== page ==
City Council invited Downtown Phase II developer Joel Testa to discuss input received from citizens during the three recent public work sessions. Council asked for the developer’s input regarding the frequently heard citizen concerns, including density of housing and offices. Initial discussions included possibly reducing the office density by 36% which could eliminate the need for building a parking structure, estimated at a cost of around $6 million to construct.
Council members discussed their concerns about finding the right balance between downscaling the overall project, and still being able to pay for the City’s costs with money generated from the development, without having to dip into general fund money.
Council directed the developer to return on July 9 with options to the plan that would decrease the number of offices and residences, eliminate the parking structure, and add green space. In addition, Council is interested in how those changes would impact the land value.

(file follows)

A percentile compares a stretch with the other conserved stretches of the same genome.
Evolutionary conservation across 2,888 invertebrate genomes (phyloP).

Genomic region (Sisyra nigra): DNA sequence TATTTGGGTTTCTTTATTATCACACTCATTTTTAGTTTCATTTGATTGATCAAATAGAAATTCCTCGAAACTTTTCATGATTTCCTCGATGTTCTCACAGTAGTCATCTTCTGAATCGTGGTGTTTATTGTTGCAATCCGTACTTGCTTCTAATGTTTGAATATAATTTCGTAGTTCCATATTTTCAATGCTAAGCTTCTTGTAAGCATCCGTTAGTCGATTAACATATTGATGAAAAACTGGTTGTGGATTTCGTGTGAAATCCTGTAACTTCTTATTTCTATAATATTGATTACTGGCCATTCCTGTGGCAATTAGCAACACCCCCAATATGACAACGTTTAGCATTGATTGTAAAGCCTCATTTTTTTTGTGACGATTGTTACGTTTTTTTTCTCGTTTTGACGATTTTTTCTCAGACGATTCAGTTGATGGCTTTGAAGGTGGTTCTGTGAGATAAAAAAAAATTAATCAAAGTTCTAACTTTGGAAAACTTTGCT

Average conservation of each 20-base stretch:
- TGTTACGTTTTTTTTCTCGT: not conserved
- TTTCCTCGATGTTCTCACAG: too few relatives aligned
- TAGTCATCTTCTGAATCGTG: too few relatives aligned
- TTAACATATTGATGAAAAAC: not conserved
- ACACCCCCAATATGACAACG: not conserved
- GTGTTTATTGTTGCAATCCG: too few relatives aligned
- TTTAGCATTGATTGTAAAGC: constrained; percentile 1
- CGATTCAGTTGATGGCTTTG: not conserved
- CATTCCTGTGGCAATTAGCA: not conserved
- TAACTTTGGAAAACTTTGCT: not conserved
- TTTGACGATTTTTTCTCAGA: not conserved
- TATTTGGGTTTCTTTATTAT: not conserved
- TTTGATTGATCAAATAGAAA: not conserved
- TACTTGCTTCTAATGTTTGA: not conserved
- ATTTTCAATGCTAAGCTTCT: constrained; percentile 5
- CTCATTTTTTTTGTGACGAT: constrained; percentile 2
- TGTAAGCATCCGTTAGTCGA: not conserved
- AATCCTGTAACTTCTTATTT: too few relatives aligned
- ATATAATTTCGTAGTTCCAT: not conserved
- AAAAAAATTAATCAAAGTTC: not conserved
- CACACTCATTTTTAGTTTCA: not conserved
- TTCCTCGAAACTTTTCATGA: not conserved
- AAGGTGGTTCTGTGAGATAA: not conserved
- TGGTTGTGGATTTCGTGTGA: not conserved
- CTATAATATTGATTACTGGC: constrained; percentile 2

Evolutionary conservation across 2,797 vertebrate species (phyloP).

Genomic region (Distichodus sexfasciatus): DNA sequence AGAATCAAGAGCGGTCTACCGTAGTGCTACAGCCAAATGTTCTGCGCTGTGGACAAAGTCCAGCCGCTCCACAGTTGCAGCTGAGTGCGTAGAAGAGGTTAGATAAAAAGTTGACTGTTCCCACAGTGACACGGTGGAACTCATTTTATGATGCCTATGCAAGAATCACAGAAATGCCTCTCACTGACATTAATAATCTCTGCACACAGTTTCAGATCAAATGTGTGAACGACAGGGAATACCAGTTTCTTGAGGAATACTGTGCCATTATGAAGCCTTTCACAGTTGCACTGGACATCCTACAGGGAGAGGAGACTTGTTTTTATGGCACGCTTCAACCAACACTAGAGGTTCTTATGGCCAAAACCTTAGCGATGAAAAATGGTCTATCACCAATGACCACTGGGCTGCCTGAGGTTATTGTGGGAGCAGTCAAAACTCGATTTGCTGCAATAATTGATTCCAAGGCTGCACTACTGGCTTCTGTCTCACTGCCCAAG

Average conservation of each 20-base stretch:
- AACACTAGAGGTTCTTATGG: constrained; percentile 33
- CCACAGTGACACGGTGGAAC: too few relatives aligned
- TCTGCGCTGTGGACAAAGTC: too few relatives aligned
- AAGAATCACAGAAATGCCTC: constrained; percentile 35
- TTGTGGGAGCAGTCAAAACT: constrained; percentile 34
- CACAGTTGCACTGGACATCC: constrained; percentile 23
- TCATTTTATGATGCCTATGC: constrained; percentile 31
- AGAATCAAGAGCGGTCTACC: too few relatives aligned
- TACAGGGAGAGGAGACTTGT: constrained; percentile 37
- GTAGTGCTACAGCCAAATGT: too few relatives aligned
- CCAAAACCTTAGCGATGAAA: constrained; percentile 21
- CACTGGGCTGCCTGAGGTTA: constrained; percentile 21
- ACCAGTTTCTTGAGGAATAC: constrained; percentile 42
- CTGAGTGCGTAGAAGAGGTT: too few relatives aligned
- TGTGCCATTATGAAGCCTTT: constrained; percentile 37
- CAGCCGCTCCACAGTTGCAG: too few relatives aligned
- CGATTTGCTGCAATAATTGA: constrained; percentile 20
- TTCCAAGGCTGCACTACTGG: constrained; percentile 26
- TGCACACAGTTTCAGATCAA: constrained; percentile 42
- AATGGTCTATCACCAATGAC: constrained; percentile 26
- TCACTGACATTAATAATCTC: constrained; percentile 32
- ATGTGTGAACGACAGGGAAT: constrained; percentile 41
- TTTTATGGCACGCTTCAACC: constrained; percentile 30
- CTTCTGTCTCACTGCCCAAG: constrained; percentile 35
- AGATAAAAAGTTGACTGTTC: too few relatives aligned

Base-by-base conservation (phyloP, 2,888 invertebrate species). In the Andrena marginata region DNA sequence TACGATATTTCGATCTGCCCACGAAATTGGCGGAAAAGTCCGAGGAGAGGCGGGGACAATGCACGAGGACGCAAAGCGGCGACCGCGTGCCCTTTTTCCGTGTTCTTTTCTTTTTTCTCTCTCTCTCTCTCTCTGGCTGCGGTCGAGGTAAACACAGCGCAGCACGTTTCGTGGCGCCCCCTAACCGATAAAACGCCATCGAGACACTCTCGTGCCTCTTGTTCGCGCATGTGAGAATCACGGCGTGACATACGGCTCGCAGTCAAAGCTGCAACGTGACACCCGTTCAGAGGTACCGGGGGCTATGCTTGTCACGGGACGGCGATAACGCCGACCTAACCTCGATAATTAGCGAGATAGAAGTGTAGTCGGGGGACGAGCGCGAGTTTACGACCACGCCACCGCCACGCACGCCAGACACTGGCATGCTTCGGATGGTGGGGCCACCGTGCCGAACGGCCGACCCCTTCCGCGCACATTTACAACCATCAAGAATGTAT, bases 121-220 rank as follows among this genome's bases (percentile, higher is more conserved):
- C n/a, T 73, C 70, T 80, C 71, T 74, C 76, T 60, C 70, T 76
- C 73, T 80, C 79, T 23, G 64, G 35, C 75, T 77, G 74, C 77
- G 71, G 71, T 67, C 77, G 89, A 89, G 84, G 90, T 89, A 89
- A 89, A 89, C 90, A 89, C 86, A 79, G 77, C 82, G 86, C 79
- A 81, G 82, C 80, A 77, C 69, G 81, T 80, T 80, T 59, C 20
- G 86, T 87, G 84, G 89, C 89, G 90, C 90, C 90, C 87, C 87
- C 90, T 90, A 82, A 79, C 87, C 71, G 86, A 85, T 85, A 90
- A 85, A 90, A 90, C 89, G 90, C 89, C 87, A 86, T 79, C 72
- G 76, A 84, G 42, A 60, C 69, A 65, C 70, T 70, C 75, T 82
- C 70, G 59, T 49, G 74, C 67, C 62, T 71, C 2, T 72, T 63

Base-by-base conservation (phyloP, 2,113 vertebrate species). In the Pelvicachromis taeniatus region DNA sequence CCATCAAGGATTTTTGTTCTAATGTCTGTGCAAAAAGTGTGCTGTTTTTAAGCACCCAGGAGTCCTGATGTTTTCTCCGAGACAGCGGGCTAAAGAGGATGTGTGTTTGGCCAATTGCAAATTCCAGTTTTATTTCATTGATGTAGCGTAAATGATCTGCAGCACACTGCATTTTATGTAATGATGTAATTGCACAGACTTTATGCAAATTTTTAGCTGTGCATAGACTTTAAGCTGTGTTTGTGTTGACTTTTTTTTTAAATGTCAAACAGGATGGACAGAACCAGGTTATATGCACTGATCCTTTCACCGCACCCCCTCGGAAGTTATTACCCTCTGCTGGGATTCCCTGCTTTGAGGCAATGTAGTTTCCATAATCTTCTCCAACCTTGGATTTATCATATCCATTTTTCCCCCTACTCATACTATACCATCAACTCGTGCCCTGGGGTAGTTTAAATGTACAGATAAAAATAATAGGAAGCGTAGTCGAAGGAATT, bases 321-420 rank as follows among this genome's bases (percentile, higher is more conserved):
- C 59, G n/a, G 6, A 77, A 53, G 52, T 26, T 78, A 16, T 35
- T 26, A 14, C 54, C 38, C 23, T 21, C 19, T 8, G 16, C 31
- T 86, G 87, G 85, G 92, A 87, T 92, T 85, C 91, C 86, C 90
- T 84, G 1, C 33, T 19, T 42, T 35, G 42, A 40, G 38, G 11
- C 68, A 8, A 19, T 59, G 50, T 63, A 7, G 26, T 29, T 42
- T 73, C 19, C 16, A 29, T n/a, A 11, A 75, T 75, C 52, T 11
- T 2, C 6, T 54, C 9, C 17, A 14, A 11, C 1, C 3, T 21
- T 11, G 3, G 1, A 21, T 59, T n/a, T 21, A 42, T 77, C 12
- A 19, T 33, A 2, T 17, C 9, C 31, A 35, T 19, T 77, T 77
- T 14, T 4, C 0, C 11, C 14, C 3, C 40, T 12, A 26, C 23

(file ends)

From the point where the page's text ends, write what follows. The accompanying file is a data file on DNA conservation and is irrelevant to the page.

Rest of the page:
Scaling down the number of homes and offices would decrease the value of the land. Land value is important because the City wants to pay for its portion of the project with new revenue from income tax and property tax generated from the new homes and offices. Council is not interested in paying for improvements directly out of the general fund which could impact other city services.
The developer will come back to City Council on July 9 with plan options, and City staff will provide calculations regarding how those changes in land value would impact funding for the City’s portion of the project. To move forward, the new plan would go through further review and approval by Planning Commission, the Architectural and Historic Board of Review, Council, and other regulatory bodies before becoming a reality. View the discussion from last night’s meeting here.